BALTIMORE COUNTY, Md. (RNS) — Just before he started practicing his exit from a replica of Jesus’ tomb, Andre Roberson admitted that, at first, playing the key role in a cemetery’s dramatization of the resurrection was just “something to do.”
Now, as he prepared to don an Afro wig and play Jesus for the fourth time at King Memorial Park’s Easter Sunday Sunrise Service, the annual observance has taken on more meaning.
“Once you do it and you actually start to see the expression on people’s faces, see how they really get into it, it brings delight to it,” said the grave digger at the African-American-owned cemetery northeast of Baltimore.
For the fifth year, a crowd of hundreds is expected to wind through the hairpin-turn country road leading to the cemetery named for the Rev. Martin Luther King Jr. Each year a different predominantly black Baltimore church is invited to host the service, said Erich March, president of the cemetery that was founded in 1973. Once they arrive before dawn, worshippers are seated in folding chairs in view of the replica of Jesus’ tomb that March constructed with grave diggers on his staff in 2012.
March said that the service and the replica of Jesus' tomb fit the needs of his cemetery's customers.
“We cater to Christians predominantly,” said March of the cemetery that primarily serves Baltimore’s African-American community. “It’s just appropriate to have icons or features within a cemetery that represent the faith of those that are interred there.”
The cemetery also serves the local Muslim community and has a staff from diverse backgrounds.
March, a Catholic, said he researched what an ancient tomb looked like in Jesus’ day. Then he called on some of the same people who helped him create the replica — a polyurethane structure covered in concrete — to find their inner thespians once a year.
On Wednesday (April 17), the groundskeepers took their places for a rehearsal. They had rolled the stone to close the tomb containing Roberson so they could roll it away before he practiced his exit.
March, dressed in jeans and a blue outdoor puffy vest, took on the role of director, a can of orange spray paint in one hand and a walkie-talkie in the other. He used the paint to mark the spots where the two members of his crew posing as centurions guarding the tomb were to stand holding shields and spears. He warned them that they’d be standing for quite a while as the crowd gathers before the big moment.
March called out orders to the cast in their brown work uniforms about slowing their steps to extend the dramatic atmosphere.
“Everything half time,” he said as they prepared for yet another run-through. “Jesus, you too. The more suspense the better.”
The two angels, the two guards and Jesus have no speaking parts. The only sounds are produced by a hired engineer who plays recorded music evoking thunder and lightning as Jesus appears after the angels roll the stone away. A smoke machine pumps out white smoke from the tomb, and special lights flash behind him as he emerges.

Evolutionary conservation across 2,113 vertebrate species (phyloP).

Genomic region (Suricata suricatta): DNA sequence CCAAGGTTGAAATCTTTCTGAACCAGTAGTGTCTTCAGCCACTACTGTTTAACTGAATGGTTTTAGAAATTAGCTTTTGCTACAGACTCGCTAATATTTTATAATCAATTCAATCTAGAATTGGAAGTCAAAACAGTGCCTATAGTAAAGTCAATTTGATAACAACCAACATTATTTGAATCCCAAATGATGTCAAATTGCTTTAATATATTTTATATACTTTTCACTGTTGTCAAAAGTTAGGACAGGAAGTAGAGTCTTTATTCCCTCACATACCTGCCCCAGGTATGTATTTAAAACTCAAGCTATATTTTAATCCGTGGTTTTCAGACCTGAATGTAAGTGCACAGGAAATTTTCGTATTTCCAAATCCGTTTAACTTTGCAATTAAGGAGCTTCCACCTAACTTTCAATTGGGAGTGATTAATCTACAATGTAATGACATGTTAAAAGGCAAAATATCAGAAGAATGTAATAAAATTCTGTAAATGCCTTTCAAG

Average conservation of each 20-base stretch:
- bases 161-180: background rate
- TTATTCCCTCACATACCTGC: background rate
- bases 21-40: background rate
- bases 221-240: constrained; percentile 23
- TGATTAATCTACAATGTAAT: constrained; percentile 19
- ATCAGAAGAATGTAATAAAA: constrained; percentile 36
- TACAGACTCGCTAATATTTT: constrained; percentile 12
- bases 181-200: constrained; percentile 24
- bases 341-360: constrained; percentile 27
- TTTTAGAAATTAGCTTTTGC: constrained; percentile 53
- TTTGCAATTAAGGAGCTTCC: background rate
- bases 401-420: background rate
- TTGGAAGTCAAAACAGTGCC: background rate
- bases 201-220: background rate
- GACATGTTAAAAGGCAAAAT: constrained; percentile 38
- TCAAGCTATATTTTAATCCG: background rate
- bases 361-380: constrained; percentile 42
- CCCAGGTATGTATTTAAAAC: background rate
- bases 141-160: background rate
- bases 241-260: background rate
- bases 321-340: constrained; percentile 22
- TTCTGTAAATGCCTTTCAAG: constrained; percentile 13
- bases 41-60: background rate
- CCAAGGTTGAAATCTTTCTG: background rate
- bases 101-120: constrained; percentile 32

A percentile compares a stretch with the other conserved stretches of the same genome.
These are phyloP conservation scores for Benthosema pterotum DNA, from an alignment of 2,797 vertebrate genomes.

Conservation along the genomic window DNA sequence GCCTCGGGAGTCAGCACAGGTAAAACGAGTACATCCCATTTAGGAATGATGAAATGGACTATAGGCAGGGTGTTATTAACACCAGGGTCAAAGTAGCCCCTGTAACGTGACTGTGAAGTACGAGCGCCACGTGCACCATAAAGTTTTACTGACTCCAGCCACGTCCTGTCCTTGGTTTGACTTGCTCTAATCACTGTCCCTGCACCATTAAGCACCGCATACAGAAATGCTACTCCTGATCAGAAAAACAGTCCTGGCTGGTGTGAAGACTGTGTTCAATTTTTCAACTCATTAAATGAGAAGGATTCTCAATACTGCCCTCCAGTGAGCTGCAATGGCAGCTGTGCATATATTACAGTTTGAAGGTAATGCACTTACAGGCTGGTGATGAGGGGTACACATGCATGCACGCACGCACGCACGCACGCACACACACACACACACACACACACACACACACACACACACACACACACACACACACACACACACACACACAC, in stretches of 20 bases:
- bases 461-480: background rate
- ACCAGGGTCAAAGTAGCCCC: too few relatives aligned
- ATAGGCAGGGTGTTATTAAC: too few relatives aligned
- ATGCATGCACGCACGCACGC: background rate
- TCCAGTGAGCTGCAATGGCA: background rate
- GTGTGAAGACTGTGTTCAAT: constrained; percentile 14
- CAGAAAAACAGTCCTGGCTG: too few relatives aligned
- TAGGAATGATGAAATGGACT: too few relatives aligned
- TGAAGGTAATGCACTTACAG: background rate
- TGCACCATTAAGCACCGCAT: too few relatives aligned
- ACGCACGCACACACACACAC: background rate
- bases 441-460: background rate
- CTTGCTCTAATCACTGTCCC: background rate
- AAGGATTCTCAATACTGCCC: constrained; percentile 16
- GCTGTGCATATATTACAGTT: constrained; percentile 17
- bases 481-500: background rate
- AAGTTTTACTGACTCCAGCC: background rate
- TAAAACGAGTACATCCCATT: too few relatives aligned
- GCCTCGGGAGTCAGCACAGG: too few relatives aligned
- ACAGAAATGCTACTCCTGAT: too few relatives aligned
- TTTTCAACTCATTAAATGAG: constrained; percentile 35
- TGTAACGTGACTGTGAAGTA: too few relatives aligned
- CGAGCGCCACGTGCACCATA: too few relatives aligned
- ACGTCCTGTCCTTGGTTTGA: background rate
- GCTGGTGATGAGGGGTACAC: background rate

Before Roberson got his turn to practice, March reviewed how the two cast members playing guards for the first time are supposed to drop to one knee as the staffers portraying angels touch them on their shoulders. The four had to coordinate their movements before the angels shifted to their task of opening the tomb, gently stepping over blooming daffodils to reach the large round stone.
One segment of the drama that wasn’t rehearsed was the release of some 20 doves after the character playing Jesus steps out and raises his arms. Also not seen in the broad daylight: little LED lights traditionally strapped to the palms of that actor to illustrate spots where nails had pierced Jesus' hands.
Unlike the cast of cemetery workers, the crowd has no instructions to remain silent as Jesus appears in the dawn’s first light.
“I hear people praising,” said Roberson. “I’ve heard people shouting the name of Jesus.”
In real life, the groundskeepers at the 155-acre cemetery come from different faith perspectives, including Christian, Hebrew and Muslim.
Lou “Lufty” Mandhiry, a Muslim, said he doesn’t think the dramatization conflicts with his faith. He instead considers being an angel for a day “something nice to do.”
Leon Johnson, a Christian, said his first-time role as a centurion — dubbed a “rookie Roman” by a more experienced cast member — gives him a small chance to live out his faith.
“It’s rewarding,” said Johnson, who has dabbled in the past in plays and puppet shows. “It gives you insight of what your spirituality is about.”
Each year, March tries to add a new twist to the plot of the short performance. A few years ago, he added the centurions. This year, he directed Jesus to come and tap the shoulders of the supposedly dazed centurions to wake them up so they could follow him.
At the end, Jesus leads the angels and soldiers up a hill and lifts his left arm one more time before disappearing out of sight. Then, the pastor of the host church is scheduled to preach an Easter sermon as daylight arrives.
Robert Fells, general counsel of the International Cemetery, Cremation and Funeral Association, said Easter sunrise services at cemeteries “are not uncommon but are typically found at religious cemeteries rather than non-sectarian ones.”
He said he thinks the King Memorial Park’s display of a replica of Jesus’ tomb is unique.
March said he just attended the association’s annual convention in Charlotte, N.C., and opted not to share his cemetery’s unusual aspects with his competitors.
But he said he anticipates that the tomb replica, whose stone usually remains in a rolled-away position throughout the year, can be a source of inspiration not only on Easter but year-round.
“People come to the cemetery with some hope that this isn’t the end of it,” he said. “So what better reminder than the open tomb?”